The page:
According to the findings of a recent survey, a fifth of workers with mental health conditions have had to wait for over a year for their employers to put workplace adjustments into operation.

The findings emerged from a study by the employer-led Business Disability Forum entitled The Great Big Workplace Adjustments Survey 2019, which asked employees, managers and senior leaders in UK workforces to share their views.

While 50 per cent of those who took part in the survey had waited less than three months for adjustments to be put in place, another 20 per cent had waited between three and six months. Even more worryingly almost three in ten workers had waited more than six months for the adjustments to be put in place  and ten per cent of those had waited for more than two years.

Furthermore it was found that of the 29 per cent of individuals who had not requested adjustments, just over a fifth did not do so because they were worried that their employer or their colleagues might treat them differently as a result.

In addition, the study found that:

  • Just under a fifth of those responding to the survey  reported that the adjustments made had helped to remove all barriers at work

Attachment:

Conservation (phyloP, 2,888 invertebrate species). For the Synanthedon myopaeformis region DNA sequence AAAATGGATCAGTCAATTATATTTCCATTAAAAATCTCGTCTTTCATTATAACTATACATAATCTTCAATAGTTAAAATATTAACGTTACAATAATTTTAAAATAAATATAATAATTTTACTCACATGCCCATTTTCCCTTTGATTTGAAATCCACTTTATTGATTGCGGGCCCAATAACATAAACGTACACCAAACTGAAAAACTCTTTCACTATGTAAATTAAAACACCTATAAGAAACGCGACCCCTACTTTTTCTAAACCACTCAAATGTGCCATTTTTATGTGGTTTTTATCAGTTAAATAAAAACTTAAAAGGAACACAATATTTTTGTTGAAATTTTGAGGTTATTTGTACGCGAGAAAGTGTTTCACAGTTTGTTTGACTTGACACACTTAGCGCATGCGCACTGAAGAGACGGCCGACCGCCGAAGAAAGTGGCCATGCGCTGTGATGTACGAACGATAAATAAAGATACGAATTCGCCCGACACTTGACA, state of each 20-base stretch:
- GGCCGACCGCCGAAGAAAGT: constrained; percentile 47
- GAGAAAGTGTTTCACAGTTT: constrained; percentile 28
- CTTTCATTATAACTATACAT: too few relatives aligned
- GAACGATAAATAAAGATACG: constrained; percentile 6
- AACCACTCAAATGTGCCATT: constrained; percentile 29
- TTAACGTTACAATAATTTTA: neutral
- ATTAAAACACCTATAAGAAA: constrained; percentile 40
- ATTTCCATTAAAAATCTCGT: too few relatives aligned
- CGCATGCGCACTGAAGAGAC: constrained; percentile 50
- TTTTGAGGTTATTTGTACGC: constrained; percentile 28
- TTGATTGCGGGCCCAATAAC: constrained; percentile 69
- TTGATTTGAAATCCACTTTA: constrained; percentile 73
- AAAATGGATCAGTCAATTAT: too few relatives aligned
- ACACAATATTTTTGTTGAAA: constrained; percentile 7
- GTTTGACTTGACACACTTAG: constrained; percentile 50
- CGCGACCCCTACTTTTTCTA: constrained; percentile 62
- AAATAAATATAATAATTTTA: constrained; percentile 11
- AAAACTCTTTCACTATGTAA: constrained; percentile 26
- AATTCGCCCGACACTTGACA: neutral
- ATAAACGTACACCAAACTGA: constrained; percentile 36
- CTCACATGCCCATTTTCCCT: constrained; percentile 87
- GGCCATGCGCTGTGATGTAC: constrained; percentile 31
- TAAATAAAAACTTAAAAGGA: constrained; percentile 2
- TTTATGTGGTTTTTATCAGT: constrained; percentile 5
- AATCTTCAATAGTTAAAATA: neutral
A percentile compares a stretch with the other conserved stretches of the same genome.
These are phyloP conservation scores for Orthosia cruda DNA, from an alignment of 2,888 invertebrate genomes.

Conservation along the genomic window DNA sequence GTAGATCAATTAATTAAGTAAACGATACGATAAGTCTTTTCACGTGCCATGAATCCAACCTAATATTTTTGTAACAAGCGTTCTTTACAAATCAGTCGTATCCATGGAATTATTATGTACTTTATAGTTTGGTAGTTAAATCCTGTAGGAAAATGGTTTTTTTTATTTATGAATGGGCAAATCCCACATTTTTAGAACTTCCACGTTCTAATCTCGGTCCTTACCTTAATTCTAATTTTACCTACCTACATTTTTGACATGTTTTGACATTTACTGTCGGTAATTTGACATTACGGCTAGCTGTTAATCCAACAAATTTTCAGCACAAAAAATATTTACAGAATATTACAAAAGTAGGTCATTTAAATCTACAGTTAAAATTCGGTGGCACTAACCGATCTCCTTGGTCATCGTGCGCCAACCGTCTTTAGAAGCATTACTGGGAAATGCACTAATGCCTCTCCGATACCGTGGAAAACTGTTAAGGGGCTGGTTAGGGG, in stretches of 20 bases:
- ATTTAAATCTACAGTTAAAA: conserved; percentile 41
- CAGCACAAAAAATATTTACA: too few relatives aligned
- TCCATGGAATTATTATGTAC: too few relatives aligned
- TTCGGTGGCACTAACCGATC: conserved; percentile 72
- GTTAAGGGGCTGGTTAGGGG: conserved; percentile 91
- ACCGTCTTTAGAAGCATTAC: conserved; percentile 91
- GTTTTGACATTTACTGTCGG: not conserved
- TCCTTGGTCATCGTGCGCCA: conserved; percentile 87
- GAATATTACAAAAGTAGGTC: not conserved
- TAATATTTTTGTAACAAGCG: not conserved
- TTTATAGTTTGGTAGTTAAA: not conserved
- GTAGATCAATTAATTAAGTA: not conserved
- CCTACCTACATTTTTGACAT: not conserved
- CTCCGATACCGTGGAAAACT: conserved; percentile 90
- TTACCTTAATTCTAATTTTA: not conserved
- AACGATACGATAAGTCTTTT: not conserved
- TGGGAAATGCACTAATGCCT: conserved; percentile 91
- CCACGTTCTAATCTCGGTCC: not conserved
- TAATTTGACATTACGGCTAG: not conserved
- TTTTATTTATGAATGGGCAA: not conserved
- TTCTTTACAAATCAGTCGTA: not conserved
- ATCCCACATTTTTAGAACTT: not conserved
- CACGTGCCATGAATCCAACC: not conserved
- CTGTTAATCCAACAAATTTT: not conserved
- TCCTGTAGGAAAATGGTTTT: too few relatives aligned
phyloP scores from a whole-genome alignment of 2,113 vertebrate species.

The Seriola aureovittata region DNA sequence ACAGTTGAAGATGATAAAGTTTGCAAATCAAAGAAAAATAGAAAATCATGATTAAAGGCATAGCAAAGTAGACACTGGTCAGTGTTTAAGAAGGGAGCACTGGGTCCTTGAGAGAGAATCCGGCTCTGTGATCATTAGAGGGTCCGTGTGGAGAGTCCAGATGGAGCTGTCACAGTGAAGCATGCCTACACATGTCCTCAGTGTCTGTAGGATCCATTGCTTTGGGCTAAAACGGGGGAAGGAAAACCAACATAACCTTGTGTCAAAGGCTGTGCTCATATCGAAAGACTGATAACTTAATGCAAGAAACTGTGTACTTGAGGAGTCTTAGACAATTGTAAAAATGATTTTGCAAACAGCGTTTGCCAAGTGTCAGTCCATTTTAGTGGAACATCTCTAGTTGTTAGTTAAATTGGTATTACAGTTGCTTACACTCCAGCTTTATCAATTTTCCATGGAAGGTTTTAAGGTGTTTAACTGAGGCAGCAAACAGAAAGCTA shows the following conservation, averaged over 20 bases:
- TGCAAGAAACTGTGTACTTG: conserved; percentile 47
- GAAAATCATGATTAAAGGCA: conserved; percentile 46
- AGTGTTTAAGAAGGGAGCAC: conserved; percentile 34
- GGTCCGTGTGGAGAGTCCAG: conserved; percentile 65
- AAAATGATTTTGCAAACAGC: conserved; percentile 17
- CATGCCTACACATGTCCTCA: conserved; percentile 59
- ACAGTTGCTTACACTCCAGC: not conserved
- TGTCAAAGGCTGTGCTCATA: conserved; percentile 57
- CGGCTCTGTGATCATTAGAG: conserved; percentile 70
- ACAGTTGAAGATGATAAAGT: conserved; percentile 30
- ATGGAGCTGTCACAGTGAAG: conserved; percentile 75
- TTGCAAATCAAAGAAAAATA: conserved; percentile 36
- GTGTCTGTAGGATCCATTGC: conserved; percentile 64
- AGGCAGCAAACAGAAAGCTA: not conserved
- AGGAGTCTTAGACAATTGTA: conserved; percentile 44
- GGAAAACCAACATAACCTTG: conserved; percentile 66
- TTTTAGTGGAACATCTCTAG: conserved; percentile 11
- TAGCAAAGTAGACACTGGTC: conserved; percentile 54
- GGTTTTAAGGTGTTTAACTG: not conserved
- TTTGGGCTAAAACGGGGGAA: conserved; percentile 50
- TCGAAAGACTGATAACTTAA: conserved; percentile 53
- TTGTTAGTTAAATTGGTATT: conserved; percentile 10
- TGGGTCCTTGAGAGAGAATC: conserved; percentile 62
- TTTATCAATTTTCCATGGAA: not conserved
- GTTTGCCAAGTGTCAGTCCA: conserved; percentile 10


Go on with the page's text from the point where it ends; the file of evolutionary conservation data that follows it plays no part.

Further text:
• Almost three quarters felt that the adjustments had made a positive difference to removing some of the barriers they faced at work
  • Although 44 per cent said they had all the adjustments they needed, 27 per cent had requested other adjustments that had not yet been put in place
  • Just over two fifths agreed strongly that they were happy with the adjustments that had been put into place, but almost a fifth were not.

Almost 1300 people responded to the survey which was shared online with membership organisations of the Business Disability Forum, its partners and stakeholders. The survey link was open from mid-March to mid-April 2019 to UK-based employees (including the self-employed) and managers.

Neil Todd, of Thompsons Solicitors, commented: "It is estimated that mental health problems cost employers nearly £26 billion each year. This includes the costs of sickness absence, reduced productivity and increased sta turnover. Improving employee mental health and well-being will improve sta retention and productivity. As a result, investing in employee wellbeing services, making adjustments to assist workers and encouraging employees to be able to raise mental health issues without fear of discrimination or being stigmatised is very much in the interests of both employees and employers.

"The findings of this survey does however demonstrate there is more to be done by employers to address this issue, given the length of time many have waited for adjustments to be made and the fact some workers remain reluctant to ask for adjustments to assist them in the first place for fear of how they will be perceived."

To read the survey in full, go to the business disability forum website